We hope to extend these studies to all of 
the pea cDNA clones of interest, using 
DNAs prepared from a series of exper- 
imental lines for which other morpho- 
logical, quantitative, and biochemical 
markers already exist. After experimen- 
tally verifying the segregational integ- 
rity of these restriction endonuclease 
fragments with extant F 2 lines, we hope 
to use a few of the most variable parental 
lines and corresponding tester strains to 

map these loci (i.e., the restriction frag- 
ments they generate) with respect to the 
numerous traditional marker loci previ- 
ously mentioned. 


Botstein, D., R. L. White, M. Skolnick, and R. W. 

Davis, Amer. J. Hum. Genet. 32, 314-331, 1980. 
Broglie, R. G., G. Bellemare, S. G. Bartlett, N.- 

H. Chua, and A. R. Cashmore, Proc. Nat. Acad. 

Sci. USA 78, 7304-7308, 1981. 
Marshall, D. R., and R. W. Allard, J. Hered. 60, 

17-19, 1969. 
Murray, M. G., and W. F. Thompson, Nucl. Acids 

Res. 8, 4321-4326, 1980. 
Southern, E. M., J. Mol. Biol. 98, 503-517, 1975. 
Thompson, W. F., M. Everett, N. O. Polans, R. A. 

Jorgensen, and J. D. Palmer, Planta, in press, 



John C. Watson, Jeffrey D. Palmer, and William F. Thompson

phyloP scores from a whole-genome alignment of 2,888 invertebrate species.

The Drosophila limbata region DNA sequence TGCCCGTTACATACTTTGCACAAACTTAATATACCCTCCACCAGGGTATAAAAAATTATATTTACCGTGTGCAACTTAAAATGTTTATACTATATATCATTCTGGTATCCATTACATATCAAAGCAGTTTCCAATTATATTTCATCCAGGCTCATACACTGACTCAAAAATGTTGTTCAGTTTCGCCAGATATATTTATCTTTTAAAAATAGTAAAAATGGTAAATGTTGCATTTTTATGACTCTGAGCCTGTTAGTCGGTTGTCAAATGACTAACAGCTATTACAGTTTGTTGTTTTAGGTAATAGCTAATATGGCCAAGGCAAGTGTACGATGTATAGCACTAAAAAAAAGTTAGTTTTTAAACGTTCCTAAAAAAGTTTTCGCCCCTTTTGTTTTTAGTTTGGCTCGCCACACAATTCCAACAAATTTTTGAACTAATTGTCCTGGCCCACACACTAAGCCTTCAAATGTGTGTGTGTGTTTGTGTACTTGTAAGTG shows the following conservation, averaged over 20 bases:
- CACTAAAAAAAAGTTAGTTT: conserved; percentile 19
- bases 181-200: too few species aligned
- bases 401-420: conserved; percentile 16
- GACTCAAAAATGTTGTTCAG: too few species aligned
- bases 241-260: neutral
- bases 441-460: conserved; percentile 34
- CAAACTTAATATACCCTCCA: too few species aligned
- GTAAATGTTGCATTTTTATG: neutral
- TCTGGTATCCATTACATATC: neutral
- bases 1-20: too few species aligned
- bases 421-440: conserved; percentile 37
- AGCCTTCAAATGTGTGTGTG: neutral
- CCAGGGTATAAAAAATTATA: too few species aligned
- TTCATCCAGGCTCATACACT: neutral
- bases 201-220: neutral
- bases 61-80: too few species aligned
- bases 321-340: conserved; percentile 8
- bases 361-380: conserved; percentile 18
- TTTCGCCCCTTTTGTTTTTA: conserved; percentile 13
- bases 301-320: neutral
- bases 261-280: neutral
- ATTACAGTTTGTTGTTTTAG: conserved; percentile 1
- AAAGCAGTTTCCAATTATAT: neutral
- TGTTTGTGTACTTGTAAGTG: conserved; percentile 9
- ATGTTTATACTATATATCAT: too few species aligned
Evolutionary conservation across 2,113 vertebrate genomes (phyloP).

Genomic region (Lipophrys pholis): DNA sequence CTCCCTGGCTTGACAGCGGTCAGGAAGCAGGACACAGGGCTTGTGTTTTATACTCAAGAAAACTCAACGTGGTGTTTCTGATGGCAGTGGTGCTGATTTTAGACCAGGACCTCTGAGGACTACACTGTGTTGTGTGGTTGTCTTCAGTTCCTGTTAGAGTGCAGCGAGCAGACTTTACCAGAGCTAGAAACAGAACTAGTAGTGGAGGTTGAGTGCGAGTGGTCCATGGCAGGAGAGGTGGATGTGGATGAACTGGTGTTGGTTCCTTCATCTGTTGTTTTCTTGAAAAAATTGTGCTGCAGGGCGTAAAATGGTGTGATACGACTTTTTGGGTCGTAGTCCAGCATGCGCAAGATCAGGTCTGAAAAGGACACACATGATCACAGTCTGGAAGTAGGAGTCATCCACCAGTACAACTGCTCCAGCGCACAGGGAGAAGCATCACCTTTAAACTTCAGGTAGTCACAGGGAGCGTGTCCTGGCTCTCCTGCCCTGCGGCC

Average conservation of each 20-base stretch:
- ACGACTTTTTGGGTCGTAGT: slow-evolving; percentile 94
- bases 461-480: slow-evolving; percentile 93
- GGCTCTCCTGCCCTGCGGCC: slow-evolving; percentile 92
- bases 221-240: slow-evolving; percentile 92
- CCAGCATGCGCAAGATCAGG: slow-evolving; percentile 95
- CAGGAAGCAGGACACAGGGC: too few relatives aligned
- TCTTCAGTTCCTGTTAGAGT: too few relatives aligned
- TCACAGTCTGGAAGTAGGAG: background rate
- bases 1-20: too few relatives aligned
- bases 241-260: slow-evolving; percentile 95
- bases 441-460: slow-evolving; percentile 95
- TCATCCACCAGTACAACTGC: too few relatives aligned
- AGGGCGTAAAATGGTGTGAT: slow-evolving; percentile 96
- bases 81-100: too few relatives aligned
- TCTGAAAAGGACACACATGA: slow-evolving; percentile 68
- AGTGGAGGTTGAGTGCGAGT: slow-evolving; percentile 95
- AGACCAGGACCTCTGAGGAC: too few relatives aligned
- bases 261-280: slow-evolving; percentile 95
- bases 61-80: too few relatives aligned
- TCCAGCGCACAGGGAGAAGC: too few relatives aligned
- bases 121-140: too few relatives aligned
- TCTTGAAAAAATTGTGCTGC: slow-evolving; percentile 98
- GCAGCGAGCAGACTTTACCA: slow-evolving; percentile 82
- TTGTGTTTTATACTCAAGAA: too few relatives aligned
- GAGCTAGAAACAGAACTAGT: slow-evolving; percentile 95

Chloroplasts contain the complete 
translational and transcriptional machi- 
neries necessary for chloroplast genome 
expression. Chloroplast DNA encodes 
only a portion of the translational appa- 
ratus; the remainder of the required genes 
are located in the nucleus. The ribosomal 
RNA and transfer RNA genes of chlo- 
roplasts have been widely investigated. 
However, study of the genes encoding 
protein components of the translational 
system is only beginning. The gene that 
encodes elongation factor Tu {tufA) has 
recently been mapped on the chloroplast 
genomes of Chlamydomonas reinhardtii 
(Watson and Surzycki, 1982) and Eu- 
glena gracilis (Passavant et al., 1983). 
The tufA gene was located in C. rein- 
hardtii by heterologous DNA:DNA hy- 
bridizations, using cloned genes from 
Escherichia coli as hybridization probes. 
Homology between chloroplast DNA and 
E. coli genes for translational and tran- 
scriptional components is not limited to 
the tufA gene. Indeed, C. reinhardtii 

chloroplast DNA also shares homology 
with genes of both the S10 and alpha ri- 
bosomal protein operons, as well as with 
the genes encoding the beta and beta' 
subunits of RNA polymerase (Watson and 
Surzycki, 1983). It seemed possible that 
cloned C. reinhardtii or E. coli gene 
probes might be similar enough to the 
corresponding higher-plant chloroplast 
genes to allow their identification in 
DNAiDNA hybridizations. Here we have 
concentrated on the chloroplast genomes 
of pea, mung bean, and spinach using as 
probes the C. reinhardtii tufA gene and 
part of the E. coli S10 r-protein operon. 
The tufA gene probe used here, en- 
coding approximately one-half of the 3' 
end of C. reinhardtii tufA sequences, was 
isolated from plasmid pCpl6 (pCpl6 was 
the gift of J.-D. Rochaix; Rochaix, 1978).